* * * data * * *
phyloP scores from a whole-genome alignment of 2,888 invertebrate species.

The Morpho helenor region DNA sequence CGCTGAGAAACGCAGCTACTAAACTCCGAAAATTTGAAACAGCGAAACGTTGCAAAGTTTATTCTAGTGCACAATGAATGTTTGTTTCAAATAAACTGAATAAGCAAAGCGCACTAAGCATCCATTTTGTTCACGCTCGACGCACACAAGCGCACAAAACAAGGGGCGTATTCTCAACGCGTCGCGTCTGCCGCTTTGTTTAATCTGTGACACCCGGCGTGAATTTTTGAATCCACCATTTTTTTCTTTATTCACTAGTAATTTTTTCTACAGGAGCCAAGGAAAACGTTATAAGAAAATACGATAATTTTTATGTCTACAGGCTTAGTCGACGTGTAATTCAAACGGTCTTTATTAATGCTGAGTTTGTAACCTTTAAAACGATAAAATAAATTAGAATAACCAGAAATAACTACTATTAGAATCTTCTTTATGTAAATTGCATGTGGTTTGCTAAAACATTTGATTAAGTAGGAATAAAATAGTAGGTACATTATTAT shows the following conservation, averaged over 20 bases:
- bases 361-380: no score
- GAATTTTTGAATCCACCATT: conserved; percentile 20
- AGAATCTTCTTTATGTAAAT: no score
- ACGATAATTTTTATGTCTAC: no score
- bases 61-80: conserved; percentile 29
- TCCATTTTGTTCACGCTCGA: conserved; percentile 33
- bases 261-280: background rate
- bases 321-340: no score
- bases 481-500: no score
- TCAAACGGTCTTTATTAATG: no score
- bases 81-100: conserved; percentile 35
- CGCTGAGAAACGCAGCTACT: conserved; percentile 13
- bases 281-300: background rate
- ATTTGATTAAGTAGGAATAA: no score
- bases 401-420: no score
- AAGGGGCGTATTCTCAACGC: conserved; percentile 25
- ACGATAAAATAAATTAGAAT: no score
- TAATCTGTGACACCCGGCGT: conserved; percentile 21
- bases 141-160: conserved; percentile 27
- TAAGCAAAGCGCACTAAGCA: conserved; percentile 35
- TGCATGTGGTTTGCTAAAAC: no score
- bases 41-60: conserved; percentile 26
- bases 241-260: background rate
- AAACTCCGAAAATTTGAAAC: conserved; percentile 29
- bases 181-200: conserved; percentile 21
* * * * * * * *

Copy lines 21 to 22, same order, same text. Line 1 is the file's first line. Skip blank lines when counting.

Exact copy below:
- bases 141-160: conserved; percentile 27
- TAAGCAAAGCGCACTAAGCA: conserved; percentile 35